Maine author Lea Wait admits that she was born in Boston and grew up in both New Jersey and Maine. She did her undergraduate work at Chatham University in Pittsburgh, then her graduate degrees at New York University while she was living in Greenwich Village (an author's dream, and full of histories and mysteries) and working in the corporate world. She adopted 4 older Asian girls as a single parent, and is now the grandmother of 7 and the wife of Bob Thomas, a Maine artist who grew up in Lebanon. She writes historical novels for children as well as adult mysteries, and loves to row her skiff on the Sheepscot River.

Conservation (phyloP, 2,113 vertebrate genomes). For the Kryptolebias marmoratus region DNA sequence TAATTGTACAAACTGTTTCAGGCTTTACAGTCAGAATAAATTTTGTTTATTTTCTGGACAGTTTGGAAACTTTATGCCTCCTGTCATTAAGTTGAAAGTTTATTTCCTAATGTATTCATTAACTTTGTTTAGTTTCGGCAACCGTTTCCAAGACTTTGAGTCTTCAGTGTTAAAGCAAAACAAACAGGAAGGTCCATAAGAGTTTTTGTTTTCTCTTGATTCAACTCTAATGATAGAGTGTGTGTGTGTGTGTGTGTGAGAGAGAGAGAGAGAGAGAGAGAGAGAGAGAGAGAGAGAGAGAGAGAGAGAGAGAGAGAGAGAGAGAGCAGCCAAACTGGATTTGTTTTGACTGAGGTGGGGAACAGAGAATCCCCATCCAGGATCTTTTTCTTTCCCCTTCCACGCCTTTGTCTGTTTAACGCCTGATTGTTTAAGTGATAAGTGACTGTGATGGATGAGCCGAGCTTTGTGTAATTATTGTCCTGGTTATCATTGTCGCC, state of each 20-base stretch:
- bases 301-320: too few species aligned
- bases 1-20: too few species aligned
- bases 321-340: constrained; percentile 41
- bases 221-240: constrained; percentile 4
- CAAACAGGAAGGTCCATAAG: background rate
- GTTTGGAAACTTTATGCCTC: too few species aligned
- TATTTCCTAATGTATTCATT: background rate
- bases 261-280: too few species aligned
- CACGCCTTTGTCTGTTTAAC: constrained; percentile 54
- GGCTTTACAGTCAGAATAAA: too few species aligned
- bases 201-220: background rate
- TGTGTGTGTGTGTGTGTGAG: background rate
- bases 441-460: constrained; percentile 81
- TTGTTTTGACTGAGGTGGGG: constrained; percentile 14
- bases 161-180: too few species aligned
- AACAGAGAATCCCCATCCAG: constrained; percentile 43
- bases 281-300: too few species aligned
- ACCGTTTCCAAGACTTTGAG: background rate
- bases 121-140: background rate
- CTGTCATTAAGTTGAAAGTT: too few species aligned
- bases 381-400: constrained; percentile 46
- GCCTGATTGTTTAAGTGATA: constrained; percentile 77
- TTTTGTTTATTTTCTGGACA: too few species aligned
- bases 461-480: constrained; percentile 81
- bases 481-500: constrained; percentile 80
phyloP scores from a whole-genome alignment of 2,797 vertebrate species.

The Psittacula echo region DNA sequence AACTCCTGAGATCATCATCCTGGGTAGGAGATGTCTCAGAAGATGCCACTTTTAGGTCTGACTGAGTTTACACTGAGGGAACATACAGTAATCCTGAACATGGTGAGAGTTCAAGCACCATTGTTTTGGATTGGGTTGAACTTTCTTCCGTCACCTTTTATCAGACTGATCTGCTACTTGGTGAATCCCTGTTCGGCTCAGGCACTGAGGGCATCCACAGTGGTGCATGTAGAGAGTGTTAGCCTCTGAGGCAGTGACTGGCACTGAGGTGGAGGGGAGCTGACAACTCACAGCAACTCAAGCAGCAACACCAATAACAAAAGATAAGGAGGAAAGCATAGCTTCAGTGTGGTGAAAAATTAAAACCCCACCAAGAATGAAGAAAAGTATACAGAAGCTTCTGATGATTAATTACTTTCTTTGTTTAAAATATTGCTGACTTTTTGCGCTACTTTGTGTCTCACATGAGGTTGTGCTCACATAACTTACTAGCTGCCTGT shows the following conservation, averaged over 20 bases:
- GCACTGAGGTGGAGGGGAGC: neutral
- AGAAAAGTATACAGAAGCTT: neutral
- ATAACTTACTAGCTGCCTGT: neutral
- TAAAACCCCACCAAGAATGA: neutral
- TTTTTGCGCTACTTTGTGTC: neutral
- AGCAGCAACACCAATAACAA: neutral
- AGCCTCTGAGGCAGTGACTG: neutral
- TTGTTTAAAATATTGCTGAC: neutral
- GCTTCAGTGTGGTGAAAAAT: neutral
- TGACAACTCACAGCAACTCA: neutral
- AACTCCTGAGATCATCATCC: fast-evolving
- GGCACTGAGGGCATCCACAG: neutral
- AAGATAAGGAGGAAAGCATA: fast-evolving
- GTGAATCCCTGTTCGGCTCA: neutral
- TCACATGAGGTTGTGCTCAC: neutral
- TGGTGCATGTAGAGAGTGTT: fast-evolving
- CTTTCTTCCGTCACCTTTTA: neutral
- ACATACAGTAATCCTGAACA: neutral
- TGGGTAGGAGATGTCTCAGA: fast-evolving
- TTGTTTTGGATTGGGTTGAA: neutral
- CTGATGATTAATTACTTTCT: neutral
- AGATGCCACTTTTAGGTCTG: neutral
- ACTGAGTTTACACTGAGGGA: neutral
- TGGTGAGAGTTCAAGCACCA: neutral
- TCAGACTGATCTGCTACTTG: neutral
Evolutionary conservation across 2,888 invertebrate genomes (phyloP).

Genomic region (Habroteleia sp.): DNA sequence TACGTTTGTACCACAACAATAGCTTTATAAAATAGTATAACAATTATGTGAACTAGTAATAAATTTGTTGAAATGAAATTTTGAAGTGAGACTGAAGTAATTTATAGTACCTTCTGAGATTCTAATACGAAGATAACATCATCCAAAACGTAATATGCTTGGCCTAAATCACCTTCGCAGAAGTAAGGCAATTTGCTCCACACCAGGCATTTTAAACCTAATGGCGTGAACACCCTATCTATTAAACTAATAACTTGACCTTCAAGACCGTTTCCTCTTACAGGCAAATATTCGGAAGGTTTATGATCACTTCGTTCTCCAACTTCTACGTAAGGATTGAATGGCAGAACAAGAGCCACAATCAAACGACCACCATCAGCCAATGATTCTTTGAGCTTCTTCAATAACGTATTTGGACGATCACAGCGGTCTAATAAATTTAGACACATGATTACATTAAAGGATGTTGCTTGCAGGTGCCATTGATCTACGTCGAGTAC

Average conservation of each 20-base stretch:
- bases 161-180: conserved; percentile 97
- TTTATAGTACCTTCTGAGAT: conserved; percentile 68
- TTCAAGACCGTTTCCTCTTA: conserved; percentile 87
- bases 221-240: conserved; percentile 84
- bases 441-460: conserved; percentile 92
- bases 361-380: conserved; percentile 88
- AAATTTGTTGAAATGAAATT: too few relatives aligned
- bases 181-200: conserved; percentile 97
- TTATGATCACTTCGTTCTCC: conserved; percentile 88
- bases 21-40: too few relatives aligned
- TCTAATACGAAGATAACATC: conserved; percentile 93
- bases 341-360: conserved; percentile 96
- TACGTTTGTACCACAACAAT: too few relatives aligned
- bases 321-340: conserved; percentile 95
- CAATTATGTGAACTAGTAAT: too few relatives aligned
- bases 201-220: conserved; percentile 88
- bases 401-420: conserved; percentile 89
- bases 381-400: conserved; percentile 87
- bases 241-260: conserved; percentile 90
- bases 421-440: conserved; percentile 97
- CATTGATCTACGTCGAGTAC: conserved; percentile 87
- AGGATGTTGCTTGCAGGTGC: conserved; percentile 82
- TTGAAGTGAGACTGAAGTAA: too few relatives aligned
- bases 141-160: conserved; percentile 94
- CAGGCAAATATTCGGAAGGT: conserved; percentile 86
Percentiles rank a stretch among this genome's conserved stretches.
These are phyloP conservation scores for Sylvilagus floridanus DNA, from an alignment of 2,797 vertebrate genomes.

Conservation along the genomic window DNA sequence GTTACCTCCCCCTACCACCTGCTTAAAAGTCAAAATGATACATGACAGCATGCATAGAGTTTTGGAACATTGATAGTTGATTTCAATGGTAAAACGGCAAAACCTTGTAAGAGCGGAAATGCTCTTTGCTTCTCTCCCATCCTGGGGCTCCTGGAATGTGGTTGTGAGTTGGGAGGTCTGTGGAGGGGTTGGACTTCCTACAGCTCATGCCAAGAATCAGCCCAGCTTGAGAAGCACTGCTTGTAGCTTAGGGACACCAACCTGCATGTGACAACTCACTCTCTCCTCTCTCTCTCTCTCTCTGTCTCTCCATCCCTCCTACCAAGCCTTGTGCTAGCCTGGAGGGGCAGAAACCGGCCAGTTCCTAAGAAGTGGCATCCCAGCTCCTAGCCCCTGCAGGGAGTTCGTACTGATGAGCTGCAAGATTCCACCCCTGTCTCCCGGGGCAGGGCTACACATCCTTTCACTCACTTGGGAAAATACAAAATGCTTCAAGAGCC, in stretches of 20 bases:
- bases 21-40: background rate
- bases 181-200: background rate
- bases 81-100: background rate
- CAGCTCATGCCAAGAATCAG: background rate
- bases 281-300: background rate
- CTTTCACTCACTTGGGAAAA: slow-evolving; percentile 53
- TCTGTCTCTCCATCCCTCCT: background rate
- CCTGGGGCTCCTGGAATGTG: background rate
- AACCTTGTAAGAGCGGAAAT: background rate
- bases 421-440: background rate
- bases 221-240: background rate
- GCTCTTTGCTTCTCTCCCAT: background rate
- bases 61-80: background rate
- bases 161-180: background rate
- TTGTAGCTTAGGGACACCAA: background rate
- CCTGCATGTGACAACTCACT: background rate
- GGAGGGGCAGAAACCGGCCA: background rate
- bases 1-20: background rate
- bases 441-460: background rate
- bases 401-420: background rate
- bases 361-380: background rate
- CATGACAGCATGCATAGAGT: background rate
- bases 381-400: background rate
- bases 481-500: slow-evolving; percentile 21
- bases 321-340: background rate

Born in New Jersey, she grew up in a family where books were an important part of life. Her family summered in Maine. She did her undergraduate work at Chatham College - now Chatham University - in Pittsburgh, Pennsylvania, and her graduate work at New York University, completing all requirements for a doctorate except for the dissertation, a 'DWD', and joining AT&T as a manager. Her grandmother was an antiques dealer, and in 1976 she started an antique print business, and decided she should become a writer. She also, as a single parent, adopted four “older” girls born in Korea, Thailand, Hong Kong and India.

It was in 1998 that she left the corporate life and moved to live in Edgecomb, Maine. She now divides her time between her writing and her antique print business.

Friday, April 13, 2012

Morgan Callan Rogers